RESPONSE: I had to look up Bruce Cutler. I discovered he is the criminal defense lawyer who defended mobster John Gotti and is known for his hyper-aggressive courtroom antics. I don’t think we will get any mob lawyers attending board meetings but I have no doubt we will get aggressive ones. You’re right, only the lawyers win if this passes.

Hindenburg #16. As a homeowner…..I SUPPORT this bill 100%. Board attorneys come to board meetings, so should a private attorney be allowed to attend. Right now HOA boards one sided against homeowners who have no choice in being members, and no representation from the government when boards are abusive and non conforming to the governing documents. I pray this bill is passed. -Rebecca C.

RESPONSE: You’re dead wrong on members not having representation. They already have the right to hire lawyers and, believe me, they do. We deal with threatening letters all the time and advise boards on the proper course of action. That might mean telling a board to shape up or advising them how to deal with a bully homeowner. Creating a lawyer free-for-all at board meetings is not the answer.

Hindenburg #17. Quite honestly, I am in favor of the Wagner bill at this point. I am a retired Los Angeles Police Detective 31 years and wonder why an unqualified person was re-elected and as president told me, expletive, he never heard of the Davis-Stirling Act and would run the association like he wanted to. -Harold R.

RESPONSE: The problem you describe is one created by and perpetuated by the membership. They elected him because no one else is willing to sacrifice their time to serve on the board. Sending lawyers to board meetings will not fix this problem, it will only make it worse.

Hindenburg #18. As the past president of an HOA I know that having an attorney at board meetings would severely limit participation not only in the meeting but on standing committees and the board itself. Thank you for drawing our attention to this important matter. -Joshua R.

Hindenburg #19. Nanny GOVT in our community. Another law mandating how we should live in our neighborhood. Four other dispute remedies already exist. Where’s the big problem? -SD

RESPONSE: Wagner is attempting a costly fix a problem that does not exist.

Hindenburg #20. AB 1720 would violate our bylaws in that only shareholders are allowed to attend board meetings of our coop. I can just see how a shareholder close to being adjudged a vexatious litigant would bring activities to a halt. -Eric D.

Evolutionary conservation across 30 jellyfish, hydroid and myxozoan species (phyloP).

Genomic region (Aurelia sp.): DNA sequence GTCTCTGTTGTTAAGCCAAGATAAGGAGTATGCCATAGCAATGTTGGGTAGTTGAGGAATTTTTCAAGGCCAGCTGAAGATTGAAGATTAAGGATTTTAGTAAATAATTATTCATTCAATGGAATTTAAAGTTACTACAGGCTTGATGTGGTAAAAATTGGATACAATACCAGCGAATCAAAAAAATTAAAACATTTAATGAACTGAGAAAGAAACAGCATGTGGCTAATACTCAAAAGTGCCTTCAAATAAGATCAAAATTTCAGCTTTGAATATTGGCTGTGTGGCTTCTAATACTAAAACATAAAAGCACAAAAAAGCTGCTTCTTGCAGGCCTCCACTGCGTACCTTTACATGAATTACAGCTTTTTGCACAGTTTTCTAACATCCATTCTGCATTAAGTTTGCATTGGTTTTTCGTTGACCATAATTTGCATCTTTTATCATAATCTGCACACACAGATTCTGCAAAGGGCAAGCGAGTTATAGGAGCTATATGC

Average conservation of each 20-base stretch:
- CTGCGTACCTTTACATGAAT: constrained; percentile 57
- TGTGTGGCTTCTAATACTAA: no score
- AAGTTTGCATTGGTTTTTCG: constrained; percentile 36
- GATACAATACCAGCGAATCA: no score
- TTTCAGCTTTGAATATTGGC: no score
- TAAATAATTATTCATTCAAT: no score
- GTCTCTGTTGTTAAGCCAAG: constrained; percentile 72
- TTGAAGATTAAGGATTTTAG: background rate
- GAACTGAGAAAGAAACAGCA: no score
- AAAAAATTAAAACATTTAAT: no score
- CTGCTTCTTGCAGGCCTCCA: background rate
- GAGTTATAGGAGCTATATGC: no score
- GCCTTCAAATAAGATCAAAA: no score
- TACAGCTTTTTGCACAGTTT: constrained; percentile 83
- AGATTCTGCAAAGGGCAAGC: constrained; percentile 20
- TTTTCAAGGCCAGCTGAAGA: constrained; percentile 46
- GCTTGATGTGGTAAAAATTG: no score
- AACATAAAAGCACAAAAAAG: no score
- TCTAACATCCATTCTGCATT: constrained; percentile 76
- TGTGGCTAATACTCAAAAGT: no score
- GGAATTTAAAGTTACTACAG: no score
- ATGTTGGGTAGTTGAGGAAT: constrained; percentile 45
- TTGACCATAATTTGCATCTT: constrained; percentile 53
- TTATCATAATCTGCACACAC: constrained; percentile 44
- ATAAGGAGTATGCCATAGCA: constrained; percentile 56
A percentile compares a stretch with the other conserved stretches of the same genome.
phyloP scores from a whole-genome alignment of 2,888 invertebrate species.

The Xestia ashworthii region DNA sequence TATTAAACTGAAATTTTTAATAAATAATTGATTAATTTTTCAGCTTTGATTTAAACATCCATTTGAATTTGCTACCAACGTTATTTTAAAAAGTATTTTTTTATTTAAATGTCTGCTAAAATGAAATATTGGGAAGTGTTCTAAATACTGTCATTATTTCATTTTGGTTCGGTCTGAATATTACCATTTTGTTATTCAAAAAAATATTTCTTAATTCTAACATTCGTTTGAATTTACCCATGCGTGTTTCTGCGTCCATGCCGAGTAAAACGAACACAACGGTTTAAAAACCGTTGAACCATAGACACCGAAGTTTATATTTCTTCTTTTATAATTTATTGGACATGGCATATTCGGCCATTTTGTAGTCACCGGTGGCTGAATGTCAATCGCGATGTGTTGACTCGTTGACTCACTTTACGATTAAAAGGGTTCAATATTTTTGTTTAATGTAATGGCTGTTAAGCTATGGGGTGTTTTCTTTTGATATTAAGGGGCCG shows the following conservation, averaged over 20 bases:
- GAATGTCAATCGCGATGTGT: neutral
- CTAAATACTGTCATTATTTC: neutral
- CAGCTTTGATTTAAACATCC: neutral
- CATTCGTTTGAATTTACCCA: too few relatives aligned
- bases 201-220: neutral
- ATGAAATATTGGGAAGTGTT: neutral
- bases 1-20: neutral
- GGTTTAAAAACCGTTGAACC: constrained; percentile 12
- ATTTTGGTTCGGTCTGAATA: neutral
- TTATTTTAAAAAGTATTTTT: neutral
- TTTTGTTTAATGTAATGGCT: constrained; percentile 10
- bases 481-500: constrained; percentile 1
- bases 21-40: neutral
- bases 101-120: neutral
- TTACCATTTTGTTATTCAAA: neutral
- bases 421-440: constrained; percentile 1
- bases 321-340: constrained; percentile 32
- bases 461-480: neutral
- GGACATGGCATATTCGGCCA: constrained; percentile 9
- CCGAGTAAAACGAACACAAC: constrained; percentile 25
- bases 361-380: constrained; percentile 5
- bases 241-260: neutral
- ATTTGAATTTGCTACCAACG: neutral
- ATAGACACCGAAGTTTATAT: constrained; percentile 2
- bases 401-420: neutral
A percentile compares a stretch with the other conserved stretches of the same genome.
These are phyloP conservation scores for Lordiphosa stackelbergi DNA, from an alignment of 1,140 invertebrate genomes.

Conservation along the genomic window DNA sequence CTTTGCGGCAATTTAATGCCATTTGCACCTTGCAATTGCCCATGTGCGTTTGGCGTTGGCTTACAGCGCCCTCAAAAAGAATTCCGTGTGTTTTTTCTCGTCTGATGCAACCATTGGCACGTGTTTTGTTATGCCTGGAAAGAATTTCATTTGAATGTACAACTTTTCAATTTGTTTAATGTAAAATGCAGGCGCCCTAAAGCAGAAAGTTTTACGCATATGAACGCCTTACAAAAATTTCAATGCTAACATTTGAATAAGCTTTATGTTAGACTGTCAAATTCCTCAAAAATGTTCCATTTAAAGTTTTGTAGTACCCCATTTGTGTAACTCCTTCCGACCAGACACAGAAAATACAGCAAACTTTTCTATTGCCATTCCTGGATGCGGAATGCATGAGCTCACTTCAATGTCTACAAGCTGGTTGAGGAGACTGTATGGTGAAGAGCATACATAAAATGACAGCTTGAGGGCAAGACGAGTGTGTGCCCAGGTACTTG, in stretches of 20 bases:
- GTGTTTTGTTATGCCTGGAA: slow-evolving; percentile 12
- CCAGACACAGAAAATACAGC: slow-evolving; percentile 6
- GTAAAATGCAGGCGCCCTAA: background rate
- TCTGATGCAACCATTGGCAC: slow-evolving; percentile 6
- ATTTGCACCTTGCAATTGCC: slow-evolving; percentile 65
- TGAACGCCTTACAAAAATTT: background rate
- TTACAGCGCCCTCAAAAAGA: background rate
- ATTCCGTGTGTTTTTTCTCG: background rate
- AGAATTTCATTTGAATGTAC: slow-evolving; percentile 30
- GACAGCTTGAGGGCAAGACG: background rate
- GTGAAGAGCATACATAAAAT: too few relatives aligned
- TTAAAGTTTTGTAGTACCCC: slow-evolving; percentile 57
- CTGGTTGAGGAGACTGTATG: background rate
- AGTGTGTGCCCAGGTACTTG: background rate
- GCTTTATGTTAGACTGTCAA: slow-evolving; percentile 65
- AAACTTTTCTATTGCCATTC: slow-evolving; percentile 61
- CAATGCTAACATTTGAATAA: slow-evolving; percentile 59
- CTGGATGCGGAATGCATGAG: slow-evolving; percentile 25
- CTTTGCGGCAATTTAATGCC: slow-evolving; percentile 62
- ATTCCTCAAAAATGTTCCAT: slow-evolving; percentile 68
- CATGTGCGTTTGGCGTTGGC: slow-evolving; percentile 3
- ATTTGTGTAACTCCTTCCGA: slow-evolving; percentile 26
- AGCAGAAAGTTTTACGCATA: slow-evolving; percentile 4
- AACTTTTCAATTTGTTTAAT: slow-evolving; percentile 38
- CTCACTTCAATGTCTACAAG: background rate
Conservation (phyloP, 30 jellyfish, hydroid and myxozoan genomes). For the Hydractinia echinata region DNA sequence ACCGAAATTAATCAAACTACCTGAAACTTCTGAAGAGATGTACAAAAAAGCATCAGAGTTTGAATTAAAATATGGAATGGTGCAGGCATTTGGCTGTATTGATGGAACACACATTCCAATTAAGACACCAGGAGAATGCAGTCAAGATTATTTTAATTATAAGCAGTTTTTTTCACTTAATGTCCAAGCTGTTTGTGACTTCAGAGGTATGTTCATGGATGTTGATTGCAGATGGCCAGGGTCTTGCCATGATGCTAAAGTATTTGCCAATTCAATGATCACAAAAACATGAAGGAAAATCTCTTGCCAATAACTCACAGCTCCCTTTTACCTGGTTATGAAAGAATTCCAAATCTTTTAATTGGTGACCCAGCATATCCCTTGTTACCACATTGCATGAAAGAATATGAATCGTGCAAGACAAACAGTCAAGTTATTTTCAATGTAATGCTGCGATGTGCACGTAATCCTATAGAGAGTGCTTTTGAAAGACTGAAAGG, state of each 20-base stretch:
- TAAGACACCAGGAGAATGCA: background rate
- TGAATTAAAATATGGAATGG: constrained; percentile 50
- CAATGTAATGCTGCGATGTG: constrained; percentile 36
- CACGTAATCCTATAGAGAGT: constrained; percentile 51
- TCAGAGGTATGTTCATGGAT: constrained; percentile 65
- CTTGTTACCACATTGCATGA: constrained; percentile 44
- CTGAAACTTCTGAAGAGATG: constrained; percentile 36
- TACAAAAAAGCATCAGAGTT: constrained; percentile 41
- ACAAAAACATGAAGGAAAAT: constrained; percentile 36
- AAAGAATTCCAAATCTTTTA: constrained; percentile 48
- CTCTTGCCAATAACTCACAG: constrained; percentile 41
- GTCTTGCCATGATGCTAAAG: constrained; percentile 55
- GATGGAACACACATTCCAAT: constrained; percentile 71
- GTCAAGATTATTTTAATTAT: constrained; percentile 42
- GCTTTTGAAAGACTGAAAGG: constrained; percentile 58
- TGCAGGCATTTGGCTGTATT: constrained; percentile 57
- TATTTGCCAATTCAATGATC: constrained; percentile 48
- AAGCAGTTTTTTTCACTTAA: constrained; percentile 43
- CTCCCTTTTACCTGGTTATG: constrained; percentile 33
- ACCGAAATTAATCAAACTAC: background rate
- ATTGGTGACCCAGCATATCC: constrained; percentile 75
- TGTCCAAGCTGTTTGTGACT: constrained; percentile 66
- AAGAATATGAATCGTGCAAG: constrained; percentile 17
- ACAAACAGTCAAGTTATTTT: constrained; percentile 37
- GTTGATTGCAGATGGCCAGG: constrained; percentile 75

RESPONSE: Mr. Wagner’s bill will override all governing documents in the state and invade private meetings. He must think associations have governmental immunities and board members are paid professionals with large staffs. Nothing could be further from the truth. Boards are staffed by volunteers who would just as soon resign than be further abused by an invasion of lawyers. This bill will not benefit anyone except lawyers.

Hindenburg #21. Regarding the latest newsletter (which I find truly worthwhile reading), allowing lawyers into the inner sanctum comes about because of the abuse of both the board of directors and some of the association members who don’t like the rules. Boards use executive sessions to obscure too many important issues. Why can’t we all get along? -Ken W.

RESPONSE: Allowing lawyers to attend board meetings will only drive more issues into executive session. AB 1720 does not solve problems, it only creates more.

Hindenburg #22. Great newsletter! The Hindenburg was a great analogy. -Laura W.

Hindenburg #23. Thank you for your newsletter regarding AB 1720. I agree with all your comments. I receive a lot of praise from homeowners for serving as a board member. I recognize that things don’t always run smoothly in our community of 330 homes and I stay cheerful when problems have to be dealt with. But, as a volunteer, I’d resign the second a homeowner sent their lawyer to a board meeting. Nobody is paying me for that kind of hassle! –Mark H.

RESPONSE: That is exactly my concern. It is already incredibly difficult to find qualified members willing to sacrifice their time to serve on the board. Who would want to do it with lawyers publicly breathing down their necks?

Hindenburg #24. The bill does not state that a member’s attorney can speak at a meeting; neither does it declare said attorney may not speak at a meeting. The specter of bullying and lecturing seems less than factual. –Dan M.

RESPONSE: By the nature of our profession, lawyers are advocates. What is the point of creating legislation allowing attorneys to attend meetings if they can’t speak for their clients? Even if the bill were amended to prohibit lawyers from speaking, their mere presence suppresses free and open discussion.

Hindenburg #25. This bill states “where possible,” the member shall give the board at least 48 hours advance written notice that his or her attorney will attend the board meeting. What does “where possible” mean? That is very confusing to me. –Patsy O.

ANSWER: Exactly! Give people a loophole and they will take it. Nothing good will come from this bill.

Hindenburg #26. Good letter as always. Just a side note, my family possesses a knife and a fork from the Hindenburg. My Great Uncle (grandmom’s brother) was stationed at Lakehurst when she blew up. The following days, all the ship’s belongings were picked up; the liner refused to take them, so those stationed there just hung onto them. Over the years, we’ve added some photos to the collection. You’re correct, this is a bad bill. -Joseph L.

RESPONSE: Having debris from a disaster brings it closer to home. Maybe Mr. Wagner can send us something from his. I urge everyone to oppose Wagner’s bill by sending an email to the Chair of the Housing & Community Development Committee at